In my time as a realtor, I have experienced delayed closings and lost financing and the names of the lenders who were responsible will be forever burned in my brain. If/when those names present themselves in future sales, I, as the listing agent, will make sure the seller is aware of my concerns which may lead to choosing another offer or at the very least, proceeding with extreme caution.
Listing agents will always check up on lenders before advising their clients on different offers presented. A lender can make or break a successful closing, which is why when a seller is presented with two very similar offers and one has a great lender and the other has a not-so-great lender, the offer with the great lender will win every time!
“Dear Seller, I love your home!”
Writing a letter to a seller may be a winning move that can edge out the competition. A retiree who is looking to downsize may love the fact that the buyer plans to raise their family in the home. A devoted animal lover may love that the buyer volunteers and fosters rescues. Whatever it may be that excites you about a home is worth sharing because that just might be what excites the seller, too.
However, this may not always be the case. Some sellers are business focused and have little to no emotion in the sale, in which case, trying to evoke emotion with a letter probably won’t get you very far. Your realtor can help you decide if they think a letter will be helpful and if so, write from the heart about why you love the house and why you hope that someday you will get to call it your home!
Let’s get earnest about earnest money.
Earnest money is good faith money that must be paid within two business days of an accepted offer. This is a buyer’s way of telling the seller I am a serious buyer and want to buy your home!
A buyer must state in the offer how much money they would like to put forth. On average, most buyers will do about 1% of the purchase price. The earnest money will be held by the listing agent’s brokerage until closing, at which time it will be put towards your down payment. Your amazing realtor will write your offer in a way that protects your earnest money in certain instances if you need to back out of the sale.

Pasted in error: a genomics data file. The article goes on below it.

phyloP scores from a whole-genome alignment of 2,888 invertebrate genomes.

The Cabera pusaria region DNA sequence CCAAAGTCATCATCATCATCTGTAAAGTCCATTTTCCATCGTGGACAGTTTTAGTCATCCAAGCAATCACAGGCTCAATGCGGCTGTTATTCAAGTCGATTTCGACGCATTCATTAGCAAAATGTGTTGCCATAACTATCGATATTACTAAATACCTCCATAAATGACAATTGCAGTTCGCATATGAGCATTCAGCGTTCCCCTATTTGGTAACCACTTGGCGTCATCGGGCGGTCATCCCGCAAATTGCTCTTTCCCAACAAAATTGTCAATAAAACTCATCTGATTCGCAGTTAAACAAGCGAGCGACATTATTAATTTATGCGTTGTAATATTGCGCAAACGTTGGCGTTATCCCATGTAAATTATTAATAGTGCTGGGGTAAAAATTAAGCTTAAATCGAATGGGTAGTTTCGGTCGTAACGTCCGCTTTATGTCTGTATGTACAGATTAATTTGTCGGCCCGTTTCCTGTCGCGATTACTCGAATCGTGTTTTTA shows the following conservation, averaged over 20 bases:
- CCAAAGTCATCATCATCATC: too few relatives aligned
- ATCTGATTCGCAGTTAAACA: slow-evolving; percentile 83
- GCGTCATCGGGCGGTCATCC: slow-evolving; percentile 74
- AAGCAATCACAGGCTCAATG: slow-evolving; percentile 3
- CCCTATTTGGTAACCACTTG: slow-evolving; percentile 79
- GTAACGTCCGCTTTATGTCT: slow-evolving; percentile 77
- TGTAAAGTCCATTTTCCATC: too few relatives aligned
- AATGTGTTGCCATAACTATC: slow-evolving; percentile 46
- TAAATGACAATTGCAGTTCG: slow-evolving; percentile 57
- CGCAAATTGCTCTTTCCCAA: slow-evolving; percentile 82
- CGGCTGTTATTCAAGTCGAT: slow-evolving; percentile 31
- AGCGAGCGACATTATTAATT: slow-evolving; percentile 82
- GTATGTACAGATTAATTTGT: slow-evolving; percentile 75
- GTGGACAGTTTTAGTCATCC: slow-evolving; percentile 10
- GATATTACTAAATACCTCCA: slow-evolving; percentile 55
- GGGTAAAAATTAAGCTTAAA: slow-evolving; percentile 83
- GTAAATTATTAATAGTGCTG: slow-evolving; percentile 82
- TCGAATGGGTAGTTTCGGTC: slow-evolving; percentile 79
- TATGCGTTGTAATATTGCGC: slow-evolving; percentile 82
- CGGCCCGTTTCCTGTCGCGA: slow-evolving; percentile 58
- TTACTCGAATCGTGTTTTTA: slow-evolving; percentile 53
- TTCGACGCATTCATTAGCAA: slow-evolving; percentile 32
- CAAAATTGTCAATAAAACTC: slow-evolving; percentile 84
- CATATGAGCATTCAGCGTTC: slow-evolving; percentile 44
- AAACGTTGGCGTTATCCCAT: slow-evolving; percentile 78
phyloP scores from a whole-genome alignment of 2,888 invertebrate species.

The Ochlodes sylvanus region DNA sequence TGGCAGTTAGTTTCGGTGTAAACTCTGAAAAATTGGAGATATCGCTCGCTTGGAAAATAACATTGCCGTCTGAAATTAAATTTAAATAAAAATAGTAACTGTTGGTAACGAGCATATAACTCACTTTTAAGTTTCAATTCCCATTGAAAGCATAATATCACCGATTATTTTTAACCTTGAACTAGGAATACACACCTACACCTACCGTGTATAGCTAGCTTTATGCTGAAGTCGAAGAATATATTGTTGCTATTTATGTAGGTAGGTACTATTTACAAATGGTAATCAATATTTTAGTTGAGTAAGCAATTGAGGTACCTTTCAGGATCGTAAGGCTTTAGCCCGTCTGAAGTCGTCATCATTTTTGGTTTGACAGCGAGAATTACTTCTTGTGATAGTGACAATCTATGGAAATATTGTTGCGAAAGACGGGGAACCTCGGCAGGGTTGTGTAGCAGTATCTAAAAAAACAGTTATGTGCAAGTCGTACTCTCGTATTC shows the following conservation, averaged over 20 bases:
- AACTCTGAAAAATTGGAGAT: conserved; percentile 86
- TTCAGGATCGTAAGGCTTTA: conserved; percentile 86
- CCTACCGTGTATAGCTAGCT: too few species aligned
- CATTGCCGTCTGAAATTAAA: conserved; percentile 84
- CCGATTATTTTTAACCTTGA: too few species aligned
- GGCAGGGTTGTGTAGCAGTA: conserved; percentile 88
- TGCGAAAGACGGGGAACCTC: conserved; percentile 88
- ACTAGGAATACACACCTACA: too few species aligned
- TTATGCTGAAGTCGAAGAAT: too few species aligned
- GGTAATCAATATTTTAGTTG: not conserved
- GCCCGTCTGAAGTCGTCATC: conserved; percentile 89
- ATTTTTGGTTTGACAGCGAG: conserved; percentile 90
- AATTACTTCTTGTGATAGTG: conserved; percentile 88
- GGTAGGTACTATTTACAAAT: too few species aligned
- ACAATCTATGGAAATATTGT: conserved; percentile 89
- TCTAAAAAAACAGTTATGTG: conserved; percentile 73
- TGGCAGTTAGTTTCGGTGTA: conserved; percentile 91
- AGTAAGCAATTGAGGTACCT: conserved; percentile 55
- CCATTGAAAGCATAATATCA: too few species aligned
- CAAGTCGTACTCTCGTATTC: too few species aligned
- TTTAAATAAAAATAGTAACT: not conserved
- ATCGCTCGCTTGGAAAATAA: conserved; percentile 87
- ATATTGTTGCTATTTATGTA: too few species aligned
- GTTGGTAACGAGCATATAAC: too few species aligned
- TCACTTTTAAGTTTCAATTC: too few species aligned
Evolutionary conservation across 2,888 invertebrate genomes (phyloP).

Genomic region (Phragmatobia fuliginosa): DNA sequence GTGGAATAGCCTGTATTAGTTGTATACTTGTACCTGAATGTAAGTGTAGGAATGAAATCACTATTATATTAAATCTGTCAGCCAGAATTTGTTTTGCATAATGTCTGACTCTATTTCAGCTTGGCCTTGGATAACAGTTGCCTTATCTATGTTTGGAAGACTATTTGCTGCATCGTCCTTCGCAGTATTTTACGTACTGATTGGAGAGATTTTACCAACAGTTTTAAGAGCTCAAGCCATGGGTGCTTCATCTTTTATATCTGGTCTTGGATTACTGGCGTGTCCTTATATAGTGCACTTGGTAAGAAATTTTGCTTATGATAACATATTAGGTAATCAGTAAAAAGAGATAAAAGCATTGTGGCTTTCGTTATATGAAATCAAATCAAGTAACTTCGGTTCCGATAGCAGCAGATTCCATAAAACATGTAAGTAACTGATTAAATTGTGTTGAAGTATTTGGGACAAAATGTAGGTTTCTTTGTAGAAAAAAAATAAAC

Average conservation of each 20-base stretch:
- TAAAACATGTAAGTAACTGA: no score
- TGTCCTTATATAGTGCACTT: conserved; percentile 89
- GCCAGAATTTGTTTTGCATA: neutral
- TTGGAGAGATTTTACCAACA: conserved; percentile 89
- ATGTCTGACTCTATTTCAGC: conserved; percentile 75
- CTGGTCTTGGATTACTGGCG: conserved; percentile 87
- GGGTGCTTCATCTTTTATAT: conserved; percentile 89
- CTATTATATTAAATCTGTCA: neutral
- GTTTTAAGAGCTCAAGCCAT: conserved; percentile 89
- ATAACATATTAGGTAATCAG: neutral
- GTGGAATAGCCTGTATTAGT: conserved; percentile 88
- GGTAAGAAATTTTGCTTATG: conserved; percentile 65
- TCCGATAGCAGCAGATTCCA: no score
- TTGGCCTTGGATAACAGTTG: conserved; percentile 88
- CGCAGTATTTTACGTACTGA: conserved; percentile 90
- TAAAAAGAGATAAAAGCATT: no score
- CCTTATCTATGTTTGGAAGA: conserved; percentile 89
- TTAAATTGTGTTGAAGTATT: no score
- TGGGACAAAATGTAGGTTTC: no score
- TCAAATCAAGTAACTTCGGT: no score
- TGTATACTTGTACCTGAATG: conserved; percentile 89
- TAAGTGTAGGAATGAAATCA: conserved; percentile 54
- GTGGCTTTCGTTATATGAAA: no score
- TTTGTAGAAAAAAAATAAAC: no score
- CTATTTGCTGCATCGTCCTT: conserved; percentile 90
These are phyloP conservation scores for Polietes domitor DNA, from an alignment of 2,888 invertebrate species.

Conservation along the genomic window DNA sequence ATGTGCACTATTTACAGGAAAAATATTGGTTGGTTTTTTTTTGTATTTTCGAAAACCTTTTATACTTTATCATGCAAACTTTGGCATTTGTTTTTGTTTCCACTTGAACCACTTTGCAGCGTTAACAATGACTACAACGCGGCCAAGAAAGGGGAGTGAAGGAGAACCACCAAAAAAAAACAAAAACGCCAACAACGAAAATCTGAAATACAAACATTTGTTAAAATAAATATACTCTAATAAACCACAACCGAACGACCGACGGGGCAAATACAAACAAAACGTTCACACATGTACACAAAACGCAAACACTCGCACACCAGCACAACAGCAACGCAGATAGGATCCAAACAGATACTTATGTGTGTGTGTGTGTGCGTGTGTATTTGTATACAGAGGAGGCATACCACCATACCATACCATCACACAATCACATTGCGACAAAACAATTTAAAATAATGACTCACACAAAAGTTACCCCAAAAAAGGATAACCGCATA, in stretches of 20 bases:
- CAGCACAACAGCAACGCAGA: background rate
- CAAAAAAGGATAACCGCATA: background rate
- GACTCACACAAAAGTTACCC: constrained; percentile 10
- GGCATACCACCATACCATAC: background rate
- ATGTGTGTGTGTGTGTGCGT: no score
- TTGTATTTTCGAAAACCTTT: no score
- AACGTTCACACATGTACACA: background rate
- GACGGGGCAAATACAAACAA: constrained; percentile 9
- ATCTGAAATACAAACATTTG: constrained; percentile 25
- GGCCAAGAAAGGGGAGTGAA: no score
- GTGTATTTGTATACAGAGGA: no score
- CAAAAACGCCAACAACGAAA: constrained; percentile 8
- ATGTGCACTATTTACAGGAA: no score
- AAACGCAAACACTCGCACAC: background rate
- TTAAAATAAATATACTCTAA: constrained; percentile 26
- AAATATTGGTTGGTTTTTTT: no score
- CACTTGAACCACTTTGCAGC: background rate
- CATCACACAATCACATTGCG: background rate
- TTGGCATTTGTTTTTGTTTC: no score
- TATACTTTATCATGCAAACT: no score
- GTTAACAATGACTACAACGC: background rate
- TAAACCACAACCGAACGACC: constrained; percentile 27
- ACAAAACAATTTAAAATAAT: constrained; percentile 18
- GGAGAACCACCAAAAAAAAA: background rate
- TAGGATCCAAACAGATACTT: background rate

If you have an inspection contingency and cancel the sale during that time or if at any time you lose your financing, your earnest money will be returned. If you decide to back out a day before closing due to cold feet, you will be at risk of forfeiting your earnest money to the seller. In a multiple offer scenario, the more earnest money you feel comfortable putting forth, the stronger and more serious your offer will be. And, when presented alongside another very similar offer, it may just be the factor that sets your offer apart!
Inspecting the inspection contingency
An important part of buying a home is making sure you are knowledgeable about the home’s possible issues, and comfortable with what you are buying.
“No Karen, there is no such thing as a perfect house!”
You do have the option as the buyer to have a home inspection. In your offer you must state whether or not you are doing an inspection and how long your inspection period will be. During your inspection period, you will need to have your inspection performed (a home inspector is also someone your amazing realtor will be able to recommend to you) and then have your realtor negotiate any potential repairs you would like the seller to make before closing based off of the inspection report.